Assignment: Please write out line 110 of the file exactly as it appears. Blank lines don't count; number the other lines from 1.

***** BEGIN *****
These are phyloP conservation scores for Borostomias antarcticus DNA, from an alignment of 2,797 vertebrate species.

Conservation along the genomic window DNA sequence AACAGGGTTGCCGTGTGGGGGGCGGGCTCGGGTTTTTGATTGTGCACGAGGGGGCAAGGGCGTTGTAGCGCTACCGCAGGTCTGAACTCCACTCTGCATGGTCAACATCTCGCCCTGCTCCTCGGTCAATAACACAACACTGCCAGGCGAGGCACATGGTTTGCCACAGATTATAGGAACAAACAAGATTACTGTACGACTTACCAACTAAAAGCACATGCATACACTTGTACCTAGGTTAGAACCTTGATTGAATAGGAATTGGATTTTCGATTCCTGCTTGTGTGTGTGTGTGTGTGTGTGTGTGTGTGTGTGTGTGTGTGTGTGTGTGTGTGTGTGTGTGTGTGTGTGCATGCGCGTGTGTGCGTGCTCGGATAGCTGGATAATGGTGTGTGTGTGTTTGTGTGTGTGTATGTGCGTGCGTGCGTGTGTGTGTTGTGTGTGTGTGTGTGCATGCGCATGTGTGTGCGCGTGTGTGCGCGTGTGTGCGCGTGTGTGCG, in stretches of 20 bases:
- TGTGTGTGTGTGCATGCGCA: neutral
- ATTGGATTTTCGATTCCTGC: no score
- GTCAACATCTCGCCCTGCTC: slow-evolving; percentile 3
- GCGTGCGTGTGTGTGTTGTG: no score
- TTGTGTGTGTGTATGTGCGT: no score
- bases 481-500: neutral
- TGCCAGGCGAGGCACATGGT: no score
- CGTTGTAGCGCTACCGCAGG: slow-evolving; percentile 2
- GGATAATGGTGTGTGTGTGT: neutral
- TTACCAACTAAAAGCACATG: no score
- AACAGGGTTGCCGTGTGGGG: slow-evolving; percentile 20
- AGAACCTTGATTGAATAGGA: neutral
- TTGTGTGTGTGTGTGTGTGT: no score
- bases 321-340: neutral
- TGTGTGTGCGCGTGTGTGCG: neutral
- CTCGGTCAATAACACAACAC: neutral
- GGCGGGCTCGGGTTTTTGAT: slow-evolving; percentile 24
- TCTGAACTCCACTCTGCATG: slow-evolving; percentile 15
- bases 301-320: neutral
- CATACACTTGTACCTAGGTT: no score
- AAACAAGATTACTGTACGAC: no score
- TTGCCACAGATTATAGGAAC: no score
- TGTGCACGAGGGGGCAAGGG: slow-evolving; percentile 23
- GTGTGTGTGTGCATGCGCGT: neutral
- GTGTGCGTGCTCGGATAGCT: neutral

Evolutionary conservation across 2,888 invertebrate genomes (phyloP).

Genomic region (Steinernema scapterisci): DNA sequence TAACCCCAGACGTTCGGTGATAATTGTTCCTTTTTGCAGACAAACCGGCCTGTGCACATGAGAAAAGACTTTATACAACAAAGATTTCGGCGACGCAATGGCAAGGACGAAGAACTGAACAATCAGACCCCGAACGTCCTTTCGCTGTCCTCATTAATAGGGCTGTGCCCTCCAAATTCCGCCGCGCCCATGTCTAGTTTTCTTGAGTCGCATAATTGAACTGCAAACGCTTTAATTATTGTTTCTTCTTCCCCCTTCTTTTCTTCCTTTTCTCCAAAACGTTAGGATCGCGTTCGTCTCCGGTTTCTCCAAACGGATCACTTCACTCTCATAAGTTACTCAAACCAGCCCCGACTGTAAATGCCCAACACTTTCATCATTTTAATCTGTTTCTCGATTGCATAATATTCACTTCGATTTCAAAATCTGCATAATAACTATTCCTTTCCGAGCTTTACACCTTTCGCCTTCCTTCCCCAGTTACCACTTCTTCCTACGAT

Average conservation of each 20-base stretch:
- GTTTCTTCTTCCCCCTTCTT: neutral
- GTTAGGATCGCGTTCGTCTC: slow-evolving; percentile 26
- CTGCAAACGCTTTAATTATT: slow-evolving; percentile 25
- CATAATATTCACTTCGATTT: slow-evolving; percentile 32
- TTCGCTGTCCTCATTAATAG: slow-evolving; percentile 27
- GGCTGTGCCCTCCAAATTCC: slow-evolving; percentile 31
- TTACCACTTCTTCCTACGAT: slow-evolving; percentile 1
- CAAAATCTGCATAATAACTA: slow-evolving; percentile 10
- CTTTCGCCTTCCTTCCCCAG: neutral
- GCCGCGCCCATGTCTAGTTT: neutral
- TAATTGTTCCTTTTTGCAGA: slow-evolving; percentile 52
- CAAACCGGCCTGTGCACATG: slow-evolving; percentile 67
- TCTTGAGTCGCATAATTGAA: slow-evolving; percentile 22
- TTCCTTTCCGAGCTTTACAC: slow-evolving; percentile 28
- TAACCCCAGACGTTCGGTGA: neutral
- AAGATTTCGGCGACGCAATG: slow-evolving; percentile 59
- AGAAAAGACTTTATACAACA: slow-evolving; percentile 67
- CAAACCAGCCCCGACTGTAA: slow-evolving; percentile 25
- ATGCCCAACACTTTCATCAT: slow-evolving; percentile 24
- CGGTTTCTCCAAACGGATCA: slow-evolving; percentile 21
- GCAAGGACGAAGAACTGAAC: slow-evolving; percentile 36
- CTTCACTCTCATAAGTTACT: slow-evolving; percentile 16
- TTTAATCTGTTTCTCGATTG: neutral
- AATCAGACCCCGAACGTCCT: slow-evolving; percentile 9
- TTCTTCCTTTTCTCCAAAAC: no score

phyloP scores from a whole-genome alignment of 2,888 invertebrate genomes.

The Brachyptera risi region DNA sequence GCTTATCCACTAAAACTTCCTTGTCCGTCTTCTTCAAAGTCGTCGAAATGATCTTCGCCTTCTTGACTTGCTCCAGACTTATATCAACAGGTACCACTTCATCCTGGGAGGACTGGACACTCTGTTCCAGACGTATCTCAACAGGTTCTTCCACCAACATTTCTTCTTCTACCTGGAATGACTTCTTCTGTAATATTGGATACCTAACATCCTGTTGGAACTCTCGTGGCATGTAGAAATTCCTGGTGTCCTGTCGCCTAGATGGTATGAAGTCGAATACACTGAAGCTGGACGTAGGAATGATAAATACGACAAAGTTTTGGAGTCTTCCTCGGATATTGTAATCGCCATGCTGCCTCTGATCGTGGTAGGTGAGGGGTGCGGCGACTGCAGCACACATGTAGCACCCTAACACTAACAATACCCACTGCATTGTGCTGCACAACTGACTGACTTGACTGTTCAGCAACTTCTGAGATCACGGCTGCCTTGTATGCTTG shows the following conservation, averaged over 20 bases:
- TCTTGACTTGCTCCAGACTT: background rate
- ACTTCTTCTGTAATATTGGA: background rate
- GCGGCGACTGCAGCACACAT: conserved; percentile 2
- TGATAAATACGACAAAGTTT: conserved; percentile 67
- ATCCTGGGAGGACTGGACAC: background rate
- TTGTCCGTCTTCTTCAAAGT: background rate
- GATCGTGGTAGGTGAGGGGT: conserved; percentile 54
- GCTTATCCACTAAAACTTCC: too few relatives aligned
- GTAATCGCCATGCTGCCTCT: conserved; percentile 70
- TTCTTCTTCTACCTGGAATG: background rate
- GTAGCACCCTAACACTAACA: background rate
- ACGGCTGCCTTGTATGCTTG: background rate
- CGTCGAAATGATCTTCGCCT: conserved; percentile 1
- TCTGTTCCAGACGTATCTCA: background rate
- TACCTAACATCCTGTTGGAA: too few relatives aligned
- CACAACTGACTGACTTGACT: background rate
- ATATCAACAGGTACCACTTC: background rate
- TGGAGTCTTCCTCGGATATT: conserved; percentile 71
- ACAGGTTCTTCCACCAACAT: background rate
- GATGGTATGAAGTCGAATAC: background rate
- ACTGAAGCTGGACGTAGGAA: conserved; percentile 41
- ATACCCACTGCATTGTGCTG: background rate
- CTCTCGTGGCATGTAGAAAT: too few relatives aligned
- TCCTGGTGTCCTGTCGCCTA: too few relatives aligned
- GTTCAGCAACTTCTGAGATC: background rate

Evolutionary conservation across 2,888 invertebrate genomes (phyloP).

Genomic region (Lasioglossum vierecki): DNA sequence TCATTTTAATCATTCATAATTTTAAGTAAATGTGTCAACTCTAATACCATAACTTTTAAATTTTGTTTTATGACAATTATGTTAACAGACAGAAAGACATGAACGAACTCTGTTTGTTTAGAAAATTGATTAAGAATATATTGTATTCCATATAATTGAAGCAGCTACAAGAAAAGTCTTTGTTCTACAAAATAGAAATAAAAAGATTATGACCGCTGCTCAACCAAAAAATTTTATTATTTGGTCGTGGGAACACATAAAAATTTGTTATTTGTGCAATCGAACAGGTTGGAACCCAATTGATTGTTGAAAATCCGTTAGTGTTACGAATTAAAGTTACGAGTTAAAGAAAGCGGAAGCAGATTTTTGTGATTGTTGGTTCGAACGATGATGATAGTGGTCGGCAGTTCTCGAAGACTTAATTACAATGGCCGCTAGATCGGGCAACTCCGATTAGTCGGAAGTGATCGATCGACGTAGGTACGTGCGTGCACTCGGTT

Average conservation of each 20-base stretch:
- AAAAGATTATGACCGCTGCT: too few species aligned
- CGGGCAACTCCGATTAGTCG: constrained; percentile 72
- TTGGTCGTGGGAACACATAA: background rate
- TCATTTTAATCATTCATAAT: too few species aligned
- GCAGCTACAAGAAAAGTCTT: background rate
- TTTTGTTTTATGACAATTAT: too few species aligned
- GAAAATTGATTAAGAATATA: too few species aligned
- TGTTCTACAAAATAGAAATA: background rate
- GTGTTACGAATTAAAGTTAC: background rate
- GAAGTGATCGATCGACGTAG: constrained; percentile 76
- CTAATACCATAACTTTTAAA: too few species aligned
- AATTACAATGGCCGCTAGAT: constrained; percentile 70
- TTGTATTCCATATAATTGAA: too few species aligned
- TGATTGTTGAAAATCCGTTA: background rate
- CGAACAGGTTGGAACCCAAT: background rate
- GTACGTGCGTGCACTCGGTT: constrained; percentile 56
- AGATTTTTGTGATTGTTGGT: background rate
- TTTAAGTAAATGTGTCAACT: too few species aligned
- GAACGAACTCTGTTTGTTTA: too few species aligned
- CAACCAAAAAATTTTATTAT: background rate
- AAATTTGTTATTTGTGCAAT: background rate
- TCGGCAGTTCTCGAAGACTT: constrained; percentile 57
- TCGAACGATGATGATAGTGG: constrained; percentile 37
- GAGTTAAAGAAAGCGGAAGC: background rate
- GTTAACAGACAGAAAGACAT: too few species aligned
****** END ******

- GTTAACAGACAGAAAGACAT: too few species aligned